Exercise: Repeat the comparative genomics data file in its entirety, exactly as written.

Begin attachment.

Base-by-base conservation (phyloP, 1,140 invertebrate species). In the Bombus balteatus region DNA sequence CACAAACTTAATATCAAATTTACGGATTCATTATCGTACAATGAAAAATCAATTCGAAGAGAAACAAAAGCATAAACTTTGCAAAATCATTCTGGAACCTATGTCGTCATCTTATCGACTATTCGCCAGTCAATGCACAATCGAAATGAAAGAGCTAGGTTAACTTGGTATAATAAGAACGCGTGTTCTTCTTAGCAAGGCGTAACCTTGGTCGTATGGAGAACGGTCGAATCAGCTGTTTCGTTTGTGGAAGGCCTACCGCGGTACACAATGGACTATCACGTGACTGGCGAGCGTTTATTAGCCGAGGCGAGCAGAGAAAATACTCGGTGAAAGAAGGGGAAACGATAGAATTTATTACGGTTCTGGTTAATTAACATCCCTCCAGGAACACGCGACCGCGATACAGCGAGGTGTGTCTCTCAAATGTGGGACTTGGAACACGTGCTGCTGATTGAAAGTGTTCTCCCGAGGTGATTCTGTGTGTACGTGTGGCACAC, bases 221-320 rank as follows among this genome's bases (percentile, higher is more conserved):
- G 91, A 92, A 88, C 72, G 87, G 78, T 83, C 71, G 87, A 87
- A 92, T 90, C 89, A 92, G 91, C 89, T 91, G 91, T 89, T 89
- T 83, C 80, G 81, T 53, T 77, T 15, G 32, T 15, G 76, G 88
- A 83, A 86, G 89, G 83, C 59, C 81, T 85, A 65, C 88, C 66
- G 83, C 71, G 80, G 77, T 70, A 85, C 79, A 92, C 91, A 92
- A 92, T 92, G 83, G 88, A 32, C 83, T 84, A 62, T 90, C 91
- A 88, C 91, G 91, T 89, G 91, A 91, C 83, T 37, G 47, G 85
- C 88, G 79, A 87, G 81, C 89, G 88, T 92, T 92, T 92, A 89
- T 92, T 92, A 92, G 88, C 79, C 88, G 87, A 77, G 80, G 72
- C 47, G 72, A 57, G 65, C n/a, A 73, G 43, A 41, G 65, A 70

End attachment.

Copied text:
Base-by-base conservation (phyloP, 1,140 invertebrate species). In the Bombus balteatus region DNA sequence CACAAACTTAATATCAAATTTACGGATTCATTATCGTACAATGAAAAATCAATTCGAAGAGAAACAAAAGCATAAACTTTGCAAAATCATTCTGGAACCTATGTCGTCATCTTATCGACTATTCGCCAGTCAATGCACAATCGAAATGAAAGAGCTAGGTTAACTTGGTATAATAAGAACGCGTGTTCTTCTTAGCAAGGCGTAACCTTGGTCGTATGGAGAACGGTCGAATCAGCTGTTTCGTTTGTGGAAGGCCTACCGCGGTACACAATGGACTATCACGTGACTGGCGAGCGTTTATTAGCCGAGGCGAGCAGAGAAAATACTCGGTGAAAGAAGGGGAAACGATAGAATTTATTACGGTTCTGGTTAATTAACATCCCTCCAGGAACACGCGACCGCGATACAGCGAGGTGTGTCTCTCAAATGTGGGACTTGGAACACGTGCTGCTGATTGAAAGTGTTCTCCCGAGGTGATTCTGTGTGTACGTGTGGCACAC, bases 221-320 rank as follows among this genome's bases (percentile, higher is more conserved):
- G 91, A 92, A 88, C 72, G 87, G 78, T 83, C 71, G 87, A 87
- A 92, T 90, C 89, A 92, G 91, C 89, T 91, G 91, T 89, T 89
- T 83, C 80, G 81, T 53, T 77, T 15, G 32, T 15, G 76, G 88
- A 83, A 86, G 89, G 83, C 59, C 81, T 85, A 65, C 88, C 66
- G 83, C 71, G 80, G 77, T 70, A 85, C 79, A 92, C 91, A 92
- A 92, T 92, G 83, G 88, A 32, C 83, T 84, A 62, T 90, C 91
- A 88, C 91, G 91, T 89, G 91, A 91, C 83, T 37, G 47, G 85
- C 88, G 79, A 87, G 81, C 89, G 88, T 92, T 92, T 92, A 89
- T 92, T 92, A 92, G 88, C 79, C 88, G 87, A 77, G 80, G 72
- C 47, G 72, A 57, G 65, C n/a, A 73, G 43, A 41, G 65, A 70